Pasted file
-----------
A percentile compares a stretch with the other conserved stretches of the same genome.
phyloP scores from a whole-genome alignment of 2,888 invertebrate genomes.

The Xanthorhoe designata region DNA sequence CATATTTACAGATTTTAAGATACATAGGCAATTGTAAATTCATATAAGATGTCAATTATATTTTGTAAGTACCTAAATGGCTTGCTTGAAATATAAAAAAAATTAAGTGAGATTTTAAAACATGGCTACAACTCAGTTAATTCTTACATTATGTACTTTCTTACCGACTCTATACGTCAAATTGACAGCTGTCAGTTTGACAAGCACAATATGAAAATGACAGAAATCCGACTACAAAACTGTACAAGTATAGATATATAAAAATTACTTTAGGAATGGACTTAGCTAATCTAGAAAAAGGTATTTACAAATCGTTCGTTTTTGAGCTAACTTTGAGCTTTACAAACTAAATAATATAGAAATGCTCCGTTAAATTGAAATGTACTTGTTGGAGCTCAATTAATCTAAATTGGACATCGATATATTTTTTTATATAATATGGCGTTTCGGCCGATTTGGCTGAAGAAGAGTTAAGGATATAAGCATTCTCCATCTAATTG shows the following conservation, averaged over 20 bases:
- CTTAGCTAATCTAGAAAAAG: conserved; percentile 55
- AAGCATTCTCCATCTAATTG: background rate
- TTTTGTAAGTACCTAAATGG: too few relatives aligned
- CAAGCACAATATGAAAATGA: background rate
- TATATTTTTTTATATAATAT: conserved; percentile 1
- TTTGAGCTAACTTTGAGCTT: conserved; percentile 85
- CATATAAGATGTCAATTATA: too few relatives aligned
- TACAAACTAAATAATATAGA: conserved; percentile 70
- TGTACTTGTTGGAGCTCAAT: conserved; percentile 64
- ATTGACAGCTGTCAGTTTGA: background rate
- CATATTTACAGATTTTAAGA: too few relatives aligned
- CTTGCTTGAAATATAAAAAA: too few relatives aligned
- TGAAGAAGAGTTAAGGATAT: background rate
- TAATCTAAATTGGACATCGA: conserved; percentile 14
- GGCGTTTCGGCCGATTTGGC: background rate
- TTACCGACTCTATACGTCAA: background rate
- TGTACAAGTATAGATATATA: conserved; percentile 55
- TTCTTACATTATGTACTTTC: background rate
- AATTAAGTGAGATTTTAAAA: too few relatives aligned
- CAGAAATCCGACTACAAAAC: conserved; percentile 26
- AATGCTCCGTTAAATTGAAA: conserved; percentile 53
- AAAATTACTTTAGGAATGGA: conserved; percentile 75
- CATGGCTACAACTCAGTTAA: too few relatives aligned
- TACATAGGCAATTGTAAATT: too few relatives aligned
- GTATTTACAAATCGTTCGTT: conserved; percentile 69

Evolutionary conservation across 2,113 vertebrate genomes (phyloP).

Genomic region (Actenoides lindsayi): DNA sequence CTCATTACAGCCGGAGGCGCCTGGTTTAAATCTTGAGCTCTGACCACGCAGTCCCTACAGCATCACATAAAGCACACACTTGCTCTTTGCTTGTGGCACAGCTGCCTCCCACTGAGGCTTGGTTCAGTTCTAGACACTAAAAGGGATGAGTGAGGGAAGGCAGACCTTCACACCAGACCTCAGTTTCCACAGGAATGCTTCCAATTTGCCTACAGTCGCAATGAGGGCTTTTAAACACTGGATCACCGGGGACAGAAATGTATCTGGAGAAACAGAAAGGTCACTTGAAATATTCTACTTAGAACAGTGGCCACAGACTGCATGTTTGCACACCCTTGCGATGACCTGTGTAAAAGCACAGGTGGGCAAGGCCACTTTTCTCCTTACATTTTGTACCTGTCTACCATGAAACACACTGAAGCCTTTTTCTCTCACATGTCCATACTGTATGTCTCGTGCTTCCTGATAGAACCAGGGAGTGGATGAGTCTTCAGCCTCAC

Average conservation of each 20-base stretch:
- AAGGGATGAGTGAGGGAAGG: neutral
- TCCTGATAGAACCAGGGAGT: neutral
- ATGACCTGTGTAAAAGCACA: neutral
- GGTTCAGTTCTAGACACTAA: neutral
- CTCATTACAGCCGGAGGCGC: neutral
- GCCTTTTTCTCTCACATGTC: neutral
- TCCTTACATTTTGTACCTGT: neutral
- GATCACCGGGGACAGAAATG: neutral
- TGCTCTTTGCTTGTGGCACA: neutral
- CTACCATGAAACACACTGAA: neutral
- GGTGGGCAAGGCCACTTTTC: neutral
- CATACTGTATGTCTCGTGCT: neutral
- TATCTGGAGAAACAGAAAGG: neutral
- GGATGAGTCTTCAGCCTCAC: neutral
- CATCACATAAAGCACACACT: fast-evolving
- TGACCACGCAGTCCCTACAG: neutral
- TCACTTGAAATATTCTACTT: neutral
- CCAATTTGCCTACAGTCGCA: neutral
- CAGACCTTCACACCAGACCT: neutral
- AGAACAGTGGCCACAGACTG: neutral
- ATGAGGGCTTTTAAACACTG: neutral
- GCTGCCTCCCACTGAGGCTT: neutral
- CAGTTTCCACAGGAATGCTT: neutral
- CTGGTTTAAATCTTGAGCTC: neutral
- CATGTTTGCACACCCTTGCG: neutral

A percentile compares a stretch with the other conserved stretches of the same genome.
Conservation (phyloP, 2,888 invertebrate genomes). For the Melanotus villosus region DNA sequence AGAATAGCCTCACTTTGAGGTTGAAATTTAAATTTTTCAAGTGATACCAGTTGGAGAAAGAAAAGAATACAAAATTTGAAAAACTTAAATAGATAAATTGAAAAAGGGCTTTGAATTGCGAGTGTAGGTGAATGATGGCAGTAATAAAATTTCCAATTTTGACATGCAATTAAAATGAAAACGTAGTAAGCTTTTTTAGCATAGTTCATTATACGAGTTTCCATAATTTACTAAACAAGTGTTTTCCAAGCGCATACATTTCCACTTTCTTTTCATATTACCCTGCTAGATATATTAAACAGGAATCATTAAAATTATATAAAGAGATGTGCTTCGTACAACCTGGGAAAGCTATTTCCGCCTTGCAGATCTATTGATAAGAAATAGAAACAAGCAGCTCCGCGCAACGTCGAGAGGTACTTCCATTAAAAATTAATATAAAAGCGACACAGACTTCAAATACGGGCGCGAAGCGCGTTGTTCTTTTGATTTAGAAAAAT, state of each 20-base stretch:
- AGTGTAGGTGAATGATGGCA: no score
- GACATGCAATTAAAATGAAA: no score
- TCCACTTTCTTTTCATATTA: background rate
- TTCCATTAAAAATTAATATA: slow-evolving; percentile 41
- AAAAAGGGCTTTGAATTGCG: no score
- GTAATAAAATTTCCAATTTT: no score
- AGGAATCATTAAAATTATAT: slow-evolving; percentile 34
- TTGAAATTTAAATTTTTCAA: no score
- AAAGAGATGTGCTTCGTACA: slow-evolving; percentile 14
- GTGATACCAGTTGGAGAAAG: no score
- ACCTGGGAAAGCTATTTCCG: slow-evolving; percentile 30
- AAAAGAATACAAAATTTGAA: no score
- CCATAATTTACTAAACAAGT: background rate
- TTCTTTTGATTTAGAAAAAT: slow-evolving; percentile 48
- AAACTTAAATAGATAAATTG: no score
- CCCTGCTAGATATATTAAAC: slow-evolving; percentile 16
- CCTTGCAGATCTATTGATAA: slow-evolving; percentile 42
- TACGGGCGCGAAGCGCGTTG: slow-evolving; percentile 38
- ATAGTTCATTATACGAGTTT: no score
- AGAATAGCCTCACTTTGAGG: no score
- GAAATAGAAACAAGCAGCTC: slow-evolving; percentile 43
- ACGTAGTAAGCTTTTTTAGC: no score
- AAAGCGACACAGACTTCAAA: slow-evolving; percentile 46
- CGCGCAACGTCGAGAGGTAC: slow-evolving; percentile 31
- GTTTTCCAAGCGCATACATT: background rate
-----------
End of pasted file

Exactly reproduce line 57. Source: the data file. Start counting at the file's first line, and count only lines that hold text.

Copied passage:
A percentile compares a stretch with the other conserved stretches of the same genome.